LogitechdinovominiSchwag bags and hangovers aren't the only things we brought back from CES. We also got a stowaway in the form of Logitech's diNovo Mini. Cracking open its stylish, black clamshell revealed everything we've ever wanted in a keyboard/remote hybrid: A full QWERTY layout, dedicated media buttons, and a mini trackpad. Paired with its rechargeable lithium-ion battery and Bluetooth connectivity, the Mini should've been the Holy Grail for home theater PC controllers. Unfortunately, when it came to pairing that style with actual functionality, Logitech balances things ...poorly.

Logitech had the right idea in bringing the keyboard to the living room, and that's where the Mini truly shines. Although it feels more like a Blackberry than a traditional QWERTY, the Mini's rubberized keys were easy to navigate and responsive. Switching from movies to IMing was as simple as hitting the pause key, using the trackpad to navigate to the IM window, and then typing away. But at a little over six inches wide, you're not going to be clocking Mavis Beacon speeds. We found that the best strategy for hammering out URLs and short messages was using our thumbs.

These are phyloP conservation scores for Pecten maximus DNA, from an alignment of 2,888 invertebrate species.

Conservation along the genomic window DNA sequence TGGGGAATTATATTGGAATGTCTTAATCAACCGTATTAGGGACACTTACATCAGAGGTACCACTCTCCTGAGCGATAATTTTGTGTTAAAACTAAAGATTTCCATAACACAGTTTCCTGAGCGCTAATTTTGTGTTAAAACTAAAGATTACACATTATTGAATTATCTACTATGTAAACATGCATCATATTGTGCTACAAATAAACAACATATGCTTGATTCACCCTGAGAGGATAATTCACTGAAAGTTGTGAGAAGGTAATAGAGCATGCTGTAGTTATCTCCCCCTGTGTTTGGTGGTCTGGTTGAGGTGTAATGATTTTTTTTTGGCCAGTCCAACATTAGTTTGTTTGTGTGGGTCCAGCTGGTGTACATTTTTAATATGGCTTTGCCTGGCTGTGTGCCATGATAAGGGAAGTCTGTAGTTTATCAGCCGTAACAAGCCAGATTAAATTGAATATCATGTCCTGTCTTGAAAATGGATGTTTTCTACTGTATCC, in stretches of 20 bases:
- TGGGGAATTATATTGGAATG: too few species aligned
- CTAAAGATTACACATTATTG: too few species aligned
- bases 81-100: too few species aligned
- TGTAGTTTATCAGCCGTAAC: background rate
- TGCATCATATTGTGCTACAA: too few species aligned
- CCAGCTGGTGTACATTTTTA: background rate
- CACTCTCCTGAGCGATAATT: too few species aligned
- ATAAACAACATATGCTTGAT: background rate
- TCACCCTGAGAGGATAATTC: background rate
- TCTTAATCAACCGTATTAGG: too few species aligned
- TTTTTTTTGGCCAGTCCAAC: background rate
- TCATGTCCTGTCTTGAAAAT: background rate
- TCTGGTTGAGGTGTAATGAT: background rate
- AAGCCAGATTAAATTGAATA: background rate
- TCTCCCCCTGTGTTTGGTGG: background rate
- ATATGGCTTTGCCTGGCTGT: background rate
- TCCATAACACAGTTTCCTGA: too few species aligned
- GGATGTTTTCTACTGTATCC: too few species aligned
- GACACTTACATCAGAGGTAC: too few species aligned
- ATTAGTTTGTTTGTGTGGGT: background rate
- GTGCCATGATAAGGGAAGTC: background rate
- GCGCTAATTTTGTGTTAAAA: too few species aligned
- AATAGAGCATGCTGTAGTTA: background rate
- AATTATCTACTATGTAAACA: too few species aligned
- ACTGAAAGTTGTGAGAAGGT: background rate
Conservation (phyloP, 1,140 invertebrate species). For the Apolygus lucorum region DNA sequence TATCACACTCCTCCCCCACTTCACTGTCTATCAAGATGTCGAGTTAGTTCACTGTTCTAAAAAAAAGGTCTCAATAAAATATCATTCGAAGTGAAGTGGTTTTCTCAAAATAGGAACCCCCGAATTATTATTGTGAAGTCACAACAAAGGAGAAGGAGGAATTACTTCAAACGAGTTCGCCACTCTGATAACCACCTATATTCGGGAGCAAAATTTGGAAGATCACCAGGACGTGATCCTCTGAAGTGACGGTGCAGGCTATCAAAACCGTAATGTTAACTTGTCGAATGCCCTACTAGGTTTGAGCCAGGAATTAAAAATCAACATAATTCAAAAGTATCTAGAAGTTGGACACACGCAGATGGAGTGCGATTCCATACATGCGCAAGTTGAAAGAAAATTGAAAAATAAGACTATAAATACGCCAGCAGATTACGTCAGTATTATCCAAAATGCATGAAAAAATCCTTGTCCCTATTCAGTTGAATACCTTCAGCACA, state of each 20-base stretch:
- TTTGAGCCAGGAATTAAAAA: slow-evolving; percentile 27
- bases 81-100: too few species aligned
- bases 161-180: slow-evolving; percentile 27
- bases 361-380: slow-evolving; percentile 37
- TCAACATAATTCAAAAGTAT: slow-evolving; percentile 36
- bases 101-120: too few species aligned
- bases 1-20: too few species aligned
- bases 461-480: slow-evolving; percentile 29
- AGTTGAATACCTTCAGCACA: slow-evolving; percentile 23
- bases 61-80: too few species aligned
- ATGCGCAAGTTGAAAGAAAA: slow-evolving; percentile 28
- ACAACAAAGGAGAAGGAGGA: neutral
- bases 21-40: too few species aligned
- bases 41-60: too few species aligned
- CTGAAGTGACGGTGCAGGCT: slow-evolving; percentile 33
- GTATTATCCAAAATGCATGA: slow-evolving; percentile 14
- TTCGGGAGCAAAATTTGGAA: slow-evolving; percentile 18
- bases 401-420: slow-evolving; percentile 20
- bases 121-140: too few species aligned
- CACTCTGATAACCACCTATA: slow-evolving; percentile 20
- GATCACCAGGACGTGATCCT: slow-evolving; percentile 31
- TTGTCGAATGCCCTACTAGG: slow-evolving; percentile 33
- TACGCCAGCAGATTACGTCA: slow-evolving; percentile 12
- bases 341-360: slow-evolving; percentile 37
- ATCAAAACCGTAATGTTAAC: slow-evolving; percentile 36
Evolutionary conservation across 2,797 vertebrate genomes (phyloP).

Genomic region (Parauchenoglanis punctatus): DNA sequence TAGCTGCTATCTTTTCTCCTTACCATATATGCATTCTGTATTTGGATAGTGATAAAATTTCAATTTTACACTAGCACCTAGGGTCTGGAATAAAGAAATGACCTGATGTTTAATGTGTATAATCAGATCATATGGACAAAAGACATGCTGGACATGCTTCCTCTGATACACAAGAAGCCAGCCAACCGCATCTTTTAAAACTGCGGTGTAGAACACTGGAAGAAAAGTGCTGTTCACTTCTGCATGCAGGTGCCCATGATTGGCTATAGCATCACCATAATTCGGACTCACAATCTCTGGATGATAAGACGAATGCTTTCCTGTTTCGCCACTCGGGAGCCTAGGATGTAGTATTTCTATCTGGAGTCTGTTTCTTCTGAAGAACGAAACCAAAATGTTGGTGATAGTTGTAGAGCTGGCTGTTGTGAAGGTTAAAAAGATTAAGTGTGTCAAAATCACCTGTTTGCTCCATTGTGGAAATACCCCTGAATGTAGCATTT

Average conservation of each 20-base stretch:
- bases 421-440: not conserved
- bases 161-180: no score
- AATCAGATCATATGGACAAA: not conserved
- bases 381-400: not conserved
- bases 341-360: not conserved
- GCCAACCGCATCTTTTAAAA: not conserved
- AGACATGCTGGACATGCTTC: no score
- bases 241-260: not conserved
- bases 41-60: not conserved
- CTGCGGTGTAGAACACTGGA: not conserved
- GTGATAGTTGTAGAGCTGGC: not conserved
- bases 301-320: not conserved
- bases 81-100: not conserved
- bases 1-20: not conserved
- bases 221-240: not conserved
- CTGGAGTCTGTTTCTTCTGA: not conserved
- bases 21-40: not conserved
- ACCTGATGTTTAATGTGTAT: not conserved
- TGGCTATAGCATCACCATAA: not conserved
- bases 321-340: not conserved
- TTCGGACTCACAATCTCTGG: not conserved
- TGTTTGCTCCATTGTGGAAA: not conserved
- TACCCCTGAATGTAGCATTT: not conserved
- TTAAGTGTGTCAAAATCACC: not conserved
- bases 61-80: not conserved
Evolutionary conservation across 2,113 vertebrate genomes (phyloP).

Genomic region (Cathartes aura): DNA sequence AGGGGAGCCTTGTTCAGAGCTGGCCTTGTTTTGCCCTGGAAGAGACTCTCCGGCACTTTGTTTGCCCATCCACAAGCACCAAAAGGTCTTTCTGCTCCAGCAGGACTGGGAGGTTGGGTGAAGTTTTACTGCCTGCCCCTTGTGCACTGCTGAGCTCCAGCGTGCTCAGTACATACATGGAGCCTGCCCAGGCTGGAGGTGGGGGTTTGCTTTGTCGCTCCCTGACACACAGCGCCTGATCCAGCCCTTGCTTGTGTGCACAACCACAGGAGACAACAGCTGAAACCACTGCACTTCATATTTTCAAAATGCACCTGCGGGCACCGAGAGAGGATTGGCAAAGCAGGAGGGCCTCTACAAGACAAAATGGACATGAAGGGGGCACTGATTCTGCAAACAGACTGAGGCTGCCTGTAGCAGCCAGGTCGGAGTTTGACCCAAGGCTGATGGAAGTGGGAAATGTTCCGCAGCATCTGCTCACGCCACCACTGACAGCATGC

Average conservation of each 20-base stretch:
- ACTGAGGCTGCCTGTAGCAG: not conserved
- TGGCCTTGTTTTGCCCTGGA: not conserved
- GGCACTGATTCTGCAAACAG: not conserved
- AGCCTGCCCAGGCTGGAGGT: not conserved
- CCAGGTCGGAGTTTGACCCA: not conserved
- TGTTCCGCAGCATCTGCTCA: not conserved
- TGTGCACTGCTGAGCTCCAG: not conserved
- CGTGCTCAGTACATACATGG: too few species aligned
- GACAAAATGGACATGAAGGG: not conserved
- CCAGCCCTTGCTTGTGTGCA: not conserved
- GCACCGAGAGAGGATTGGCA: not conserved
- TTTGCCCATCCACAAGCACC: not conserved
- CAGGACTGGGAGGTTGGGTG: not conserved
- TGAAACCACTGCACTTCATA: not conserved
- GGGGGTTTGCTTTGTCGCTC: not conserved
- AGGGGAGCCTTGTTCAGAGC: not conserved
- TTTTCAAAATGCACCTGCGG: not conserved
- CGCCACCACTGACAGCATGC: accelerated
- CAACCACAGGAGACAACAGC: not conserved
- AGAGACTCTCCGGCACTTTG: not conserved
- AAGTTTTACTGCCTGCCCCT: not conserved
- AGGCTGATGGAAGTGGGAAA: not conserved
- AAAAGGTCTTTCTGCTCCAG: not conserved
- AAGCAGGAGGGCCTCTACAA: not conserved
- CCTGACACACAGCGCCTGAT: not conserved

When it came to web surfing and other tasks that relied heavily on the trackpad, we hit a few bumps. The good news is that the trackpad can be toggled into two modes: One for basic "up-down-left-right" movement, and another for traditional analog control. We had little trouble with the simple quad-directional interface, but that's probably because we only found it useful for navigating Media Center menus. However, the analog control was much more finicky, requiring a lot of sensitivity tweaks to pull off semi-advanced moves like clicking and dragging icons. Setbacks like these make it clear that the Mini is a niche home theater device first, and a mouse/keyboard replacement second. On top of its triple digit price point, it looks like we'll stick to walking across the room to press our buttons. —Terrence Russell

WIRED A quick fix for the home theater PC/remote conundrum. Decent battery life. Bluetooth dongle hides away in battery compartment. Easy setup. Orange and green backlit keys ensure easy usage in the dark. PS3 compatible.

At $150, it should control more — like maybe a game console. Trackpad wakes up slowly. Plastic housing feels flimsy and attracts fingerprints. Don't even think about high impact FPS action. Lack of IR capability limits use with other components.  No Apple or XBox 360 support? FAIL!  $150, logitech.com (story Link)

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